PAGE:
Understanding exam room efficiency
Mastering enhanced sample collection techniques (e.g., venipuncture, cystocentesis)
Incorporating low-stress patient handling
Using client communication apps for reminders, scheduling, and medication requests
Ask team members to take notes during the sessions they attend and prepare three new ideas or takeaways they can share and implement to enhance preventive care and wellness diagnostics compliance.
4. Go Beyond the Lecture Hall
Although traditional presentations are a surefire way to increase your knowledge and discover new ideas, the exhibit hall also offers rich and dynamic learning opportunities. Before you head to a conference, skim the program for scheduled exhibit hall meetings and vendor talks.
These informal presentations are a fantastic opportunity to learn practical preventive care solutions, explore in-house screening tools, discover the latest in innovative wellness diagnostics and cutting-edge research, and create a natural networking opportunity with vendors and company representatives.
5. Plan to Implement at Least One New Strategy
Conferences are empowering and often inspiring, but don't be tempted to immediately toss out your current protocols. After you return from the conference, take a few days to decompress and let the new information sink in before presenting the most practical preventive care and wellness diagnostics compliance ideas to your team.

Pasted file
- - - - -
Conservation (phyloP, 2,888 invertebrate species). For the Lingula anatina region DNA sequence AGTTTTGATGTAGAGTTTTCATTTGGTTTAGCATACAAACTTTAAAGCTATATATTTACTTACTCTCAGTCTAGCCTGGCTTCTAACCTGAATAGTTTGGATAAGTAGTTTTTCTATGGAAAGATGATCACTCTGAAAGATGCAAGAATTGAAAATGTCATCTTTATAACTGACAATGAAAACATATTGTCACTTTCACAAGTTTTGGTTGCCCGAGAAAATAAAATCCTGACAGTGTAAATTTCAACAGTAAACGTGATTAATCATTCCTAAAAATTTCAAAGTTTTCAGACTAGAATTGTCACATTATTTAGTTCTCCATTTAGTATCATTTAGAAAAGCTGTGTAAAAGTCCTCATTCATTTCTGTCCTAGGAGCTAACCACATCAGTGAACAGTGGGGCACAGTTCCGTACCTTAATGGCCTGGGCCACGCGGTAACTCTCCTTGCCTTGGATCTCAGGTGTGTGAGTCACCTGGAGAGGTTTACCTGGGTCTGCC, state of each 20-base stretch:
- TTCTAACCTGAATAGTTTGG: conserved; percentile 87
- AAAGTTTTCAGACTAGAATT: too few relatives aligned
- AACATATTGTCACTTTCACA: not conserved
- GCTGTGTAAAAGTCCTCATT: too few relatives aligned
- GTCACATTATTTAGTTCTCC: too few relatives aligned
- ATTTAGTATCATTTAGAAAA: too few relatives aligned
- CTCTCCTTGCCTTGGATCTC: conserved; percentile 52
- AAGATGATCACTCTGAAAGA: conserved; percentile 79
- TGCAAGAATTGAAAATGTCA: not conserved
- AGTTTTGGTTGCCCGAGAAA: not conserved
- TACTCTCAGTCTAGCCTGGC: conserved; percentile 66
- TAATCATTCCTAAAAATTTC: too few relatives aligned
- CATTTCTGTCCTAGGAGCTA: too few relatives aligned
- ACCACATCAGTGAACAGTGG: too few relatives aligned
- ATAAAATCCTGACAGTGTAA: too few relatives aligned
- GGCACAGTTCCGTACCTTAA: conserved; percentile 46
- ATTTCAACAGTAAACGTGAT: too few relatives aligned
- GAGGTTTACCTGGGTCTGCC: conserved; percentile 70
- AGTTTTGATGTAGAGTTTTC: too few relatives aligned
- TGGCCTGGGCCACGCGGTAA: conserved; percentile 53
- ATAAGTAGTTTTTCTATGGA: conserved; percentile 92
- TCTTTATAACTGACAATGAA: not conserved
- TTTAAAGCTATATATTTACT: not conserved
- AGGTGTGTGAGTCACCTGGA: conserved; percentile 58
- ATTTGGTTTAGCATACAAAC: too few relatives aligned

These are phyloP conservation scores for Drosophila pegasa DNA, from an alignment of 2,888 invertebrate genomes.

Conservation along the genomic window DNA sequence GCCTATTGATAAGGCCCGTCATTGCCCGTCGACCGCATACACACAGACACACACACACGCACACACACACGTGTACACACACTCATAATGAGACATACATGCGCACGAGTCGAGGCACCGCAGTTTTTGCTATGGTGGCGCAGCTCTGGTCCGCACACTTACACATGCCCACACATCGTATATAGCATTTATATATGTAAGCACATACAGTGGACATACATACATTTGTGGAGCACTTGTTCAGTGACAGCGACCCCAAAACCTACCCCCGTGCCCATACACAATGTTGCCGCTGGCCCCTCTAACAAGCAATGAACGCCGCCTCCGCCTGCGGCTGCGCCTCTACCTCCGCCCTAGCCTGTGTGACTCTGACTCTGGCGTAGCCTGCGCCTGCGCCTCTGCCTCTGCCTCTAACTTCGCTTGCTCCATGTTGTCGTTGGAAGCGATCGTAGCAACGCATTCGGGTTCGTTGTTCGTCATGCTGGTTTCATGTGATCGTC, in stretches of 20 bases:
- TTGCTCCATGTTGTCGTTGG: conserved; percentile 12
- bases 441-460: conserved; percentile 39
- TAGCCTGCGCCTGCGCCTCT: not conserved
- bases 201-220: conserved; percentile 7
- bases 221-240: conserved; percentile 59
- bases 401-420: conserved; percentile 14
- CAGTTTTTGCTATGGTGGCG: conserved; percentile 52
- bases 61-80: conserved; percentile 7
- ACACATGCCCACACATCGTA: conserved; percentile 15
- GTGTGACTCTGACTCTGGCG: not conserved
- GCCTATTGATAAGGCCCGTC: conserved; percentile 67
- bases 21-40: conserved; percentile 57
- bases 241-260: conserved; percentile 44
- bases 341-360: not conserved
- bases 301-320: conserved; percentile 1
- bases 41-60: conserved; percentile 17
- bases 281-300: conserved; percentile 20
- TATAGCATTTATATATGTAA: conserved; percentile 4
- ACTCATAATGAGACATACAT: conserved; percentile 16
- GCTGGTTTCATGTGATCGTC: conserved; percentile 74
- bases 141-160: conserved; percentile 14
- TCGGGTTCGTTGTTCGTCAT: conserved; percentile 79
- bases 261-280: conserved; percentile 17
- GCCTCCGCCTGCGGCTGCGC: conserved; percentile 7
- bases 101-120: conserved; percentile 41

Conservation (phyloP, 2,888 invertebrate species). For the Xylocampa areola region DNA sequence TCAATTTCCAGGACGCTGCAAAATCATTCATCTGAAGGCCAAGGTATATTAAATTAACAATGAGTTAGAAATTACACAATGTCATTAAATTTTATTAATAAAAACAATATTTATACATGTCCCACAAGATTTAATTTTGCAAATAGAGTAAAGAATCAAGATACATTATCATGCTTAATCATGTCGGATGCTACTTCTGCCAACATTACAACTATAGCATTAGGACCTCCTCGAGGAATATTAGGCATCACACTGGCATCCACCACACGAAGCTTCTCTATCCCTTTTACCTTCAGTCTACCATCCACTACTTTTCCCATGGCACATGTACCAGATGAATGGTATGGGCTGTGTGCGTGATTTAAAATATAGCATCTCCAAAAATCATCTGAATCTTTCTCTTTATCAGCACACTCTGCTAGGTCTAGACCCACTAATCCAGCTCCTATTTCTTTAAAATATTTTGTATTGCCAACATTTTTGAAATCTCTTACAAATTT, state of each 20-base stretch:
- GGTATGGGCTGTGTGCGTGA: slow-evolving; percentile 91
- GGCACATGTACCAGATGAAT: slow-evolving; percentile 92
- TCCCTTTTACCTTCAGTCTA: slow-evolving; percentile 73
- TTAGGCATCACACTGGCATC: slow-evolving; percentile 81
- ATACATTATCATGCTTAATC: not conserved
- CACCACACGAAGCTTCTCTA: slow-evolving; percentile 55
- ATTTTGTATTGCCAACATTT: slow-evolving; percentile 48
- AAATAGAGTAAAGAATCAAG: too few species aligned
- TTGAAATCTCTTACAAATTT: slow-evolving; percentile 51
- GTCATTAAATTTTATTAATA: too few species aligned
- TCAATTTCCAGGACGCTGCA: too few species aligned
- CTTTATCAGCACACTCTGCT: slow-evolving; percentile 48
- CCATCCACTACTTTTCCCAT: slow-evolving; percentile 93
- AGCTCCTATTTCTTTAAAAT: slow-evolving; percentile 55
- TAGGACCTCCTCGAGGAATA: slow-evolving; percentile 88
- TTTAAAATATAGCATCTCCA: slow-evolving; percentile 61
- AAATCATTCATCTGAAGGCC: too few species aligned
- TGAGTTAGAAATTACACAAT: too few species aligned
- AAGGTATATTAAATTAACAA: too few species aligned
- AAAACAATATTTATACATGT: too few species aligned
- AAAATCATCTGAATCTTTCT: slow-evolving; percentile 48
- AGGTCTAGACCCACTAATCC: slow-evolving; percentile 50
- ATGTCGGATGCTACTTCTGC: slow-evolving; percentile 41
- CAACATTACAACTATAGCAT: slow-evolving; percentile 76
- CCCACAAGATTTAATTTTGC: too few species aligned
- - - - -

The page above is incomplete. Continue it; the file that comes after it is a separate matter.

After receiving your colleagues' input, select only one to three ideas to implement. This will help you avoid becoming overwhelmed by trying everything at once.
6. Don't Forget to Follow Up
With so much going on before and during conferences, it can be easy to forget to follow up after you return home. If you find a service, product, or concept that suits your practice's needs, request additional information or join the company's mailing list so your newly discovered ideas don't fade away in a post-conference haze.
The most advantageous resources can help you observe a concept or product in action and better visualize the benefit. Keep in mind that the most beneficial follow-up opportunities involve the entire team—because preventive care and wellness diagnostics compliance are practice-wide efforts. Examples may include in-house equipment trials, team lunch-and-learns, live virtual software demonstrations (e.g., practice information management systems or client communication apps), or in-person consultations with field representatives or efficiency experts.
7. Remember to Enjoy the Conference
Time spent at a conference is a financial investment, and you hope to get the best value for your money. However, allow yourself to have a little fun, too. Give yourself regular breaks and permission to spend some unstructured downtime roaming the exhibit hall, checking out late-night social offerings, exploring the city, or simply lounging in your hotel room.
Are you planning to attend any upcoming veterinary conferences? Plan ahead to make the most of your time, and enhance your preventive care protocols and wellness diagnostics compliance.